Very rare:

Cardiac arrest, sudden cardiac death

Cardiotoxic adverse events mostly occur during or within hours following the first treatment cycle. There is an increased risk of cardiotoxicity in patients with previous coronary heart disease or cardiomyopathy.

Not known:

intracardiac thrombus.

Vascular disorders:


Cerebral, intestinal and peripheral ischemia, Raynaud's syndrome, thromboembolism, thrombophlebitis/ vein tracking



Gastrointestinal disorders:

Very common:

Gastrointestinal adverse events are very common and may be life-threatening. Mucositis (stomatitis, oesophagitis, pharyngitis, proctitis), anorexia, watery diarrhoea, nausea, vomiting.


Dehydration, sepsis, gastrointestinal ulceration and bleeding, sloughing

Hepatobiliary disorders:


liver cell damage

Very rare

Liver necrosis (cases with fatal outcome), Biliary sclerosis, Cholecystitis

Musculoskeletal and connective tissue disorders

Not known:

Drug-induced lupus erythematosus

Skin and subcutaneous tissue disorders:

Very common:


Palmar-plantar erythrodysaesthesia syndrome (hand-foot syndrome) has been noted with protracted and high dose continuous infusion.

The syndrome begins with dysaesthesia of the palms and soles that progress to pain and tenderness. There is associated symmetrical swelling and erythema of the hand and foot.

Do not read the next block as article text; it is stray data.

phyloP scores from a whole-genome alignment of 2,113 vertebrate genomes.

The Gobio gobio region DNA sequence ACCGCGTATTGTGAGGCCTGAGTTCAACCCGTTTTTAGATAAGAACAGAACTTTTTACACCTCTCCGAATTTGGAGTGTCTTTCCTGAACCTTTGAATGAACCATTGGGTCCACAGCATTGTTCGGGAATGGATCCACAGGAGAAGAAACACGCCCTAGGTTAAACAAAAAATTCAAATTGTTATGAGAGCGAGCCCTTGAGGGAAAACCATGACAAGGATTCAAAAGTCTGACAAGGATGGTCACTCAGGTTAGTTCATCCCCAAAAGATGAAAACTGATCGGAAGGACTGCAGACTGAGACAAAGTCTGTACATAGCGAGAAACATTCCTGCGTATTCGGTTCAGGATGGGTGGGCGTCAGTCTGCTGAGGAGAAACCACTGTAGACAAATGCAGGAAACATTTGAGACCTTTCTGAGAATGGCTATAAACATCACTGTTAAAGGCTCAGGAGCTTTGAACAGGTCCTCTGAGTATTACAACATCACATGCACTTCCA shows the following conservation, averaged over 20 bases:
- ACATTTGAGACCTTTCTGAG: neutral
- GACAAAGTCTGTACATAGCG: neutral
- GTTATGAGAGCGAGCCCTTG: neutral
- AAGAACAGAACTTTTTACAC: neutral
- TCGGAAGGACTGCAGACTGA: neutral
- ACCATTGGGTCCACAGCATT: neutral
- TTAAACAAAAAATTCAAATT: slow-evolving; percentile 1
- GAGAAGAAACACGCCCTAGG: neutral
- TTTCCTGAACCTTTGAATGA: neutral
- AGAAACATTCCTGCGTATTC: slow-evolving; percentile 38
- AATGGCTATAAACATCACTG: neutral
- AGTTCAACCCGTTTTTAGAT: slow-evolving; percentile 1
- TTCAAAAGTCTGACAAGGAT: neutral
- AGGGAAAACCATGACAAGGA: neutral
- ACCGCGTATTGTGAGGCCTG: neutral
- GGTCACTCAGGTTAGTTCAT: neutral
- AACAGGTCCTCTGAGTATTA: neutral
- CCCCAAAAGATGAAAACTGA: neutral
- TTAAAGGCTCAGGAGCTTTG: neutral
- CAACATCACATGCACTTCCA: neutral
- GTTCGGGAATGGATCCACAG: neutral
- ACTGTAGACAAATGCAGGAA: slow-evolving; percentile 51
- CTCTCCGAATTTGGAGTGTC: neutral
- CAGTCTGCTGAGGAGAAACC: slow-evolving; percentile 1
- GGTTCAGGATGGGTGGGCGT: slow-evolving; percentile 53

Dermatitis, skin alterations (e.g. dry skin, fissure erosion, erythema, pruritic maculopapular rash), exanthema, urticaria, photosensitivity, hyperpigmentation of the skin, streaky hyperpigmentation or depigmentation near the veins. Changes in the nails (e.g. diffuse superficial blue pigmentation, hyperpigmentation, nail dystrophy, pain and thickening of the nail bed, paronychia) and onycholysise.

Reproductive system and breast disorder:


Spermatogenesis and ovulation disorder

General disorders and administration site conditions:

Very common:

Delayed wound healing, epistaxis, fatigue, general weakness, tiredness, lack of energy.

Not Known:


Reporting of suspected adverse reactions

Reporting suspected adverse reactions after authorisation of the medicinal product is important. It allows continued monitoring of the benefit/risk balance of the medicinal product. Healthcare professionals are asked to report any suspected adverse reactions via:

HPRA Pharmacovigilance

Earlsfort Terrace

IRL - Dublin 2

Tel: +353 1 6764971

Fax: +353 1 6762517

Website: www.hpra.ie

E-mail: medsafety@hpra.ie

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4.9 Overdose

The symptoms and signs of overdosage are qualitatively similar to the adverse reactions but commonly are more pronounced particularly, the following adverse reactions might occur:

Nausea, vomiting, diarrhoea, gastrointestinal ulceration and bleeding, bone marrow depression (including thrombocytopenia, leukopenia, agranulocytosis).

Treatment consists of drug discontinuation and supportive measures (see section 4.4).

No specific antidotal therapy exists.

Patients who have been exposed to an overdose of fluorouracil should be monitored haematologically for at least four weeks. Should abnormalities appear, appropriate therapy should be utilised.

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5.1 Pharmacodynamic properties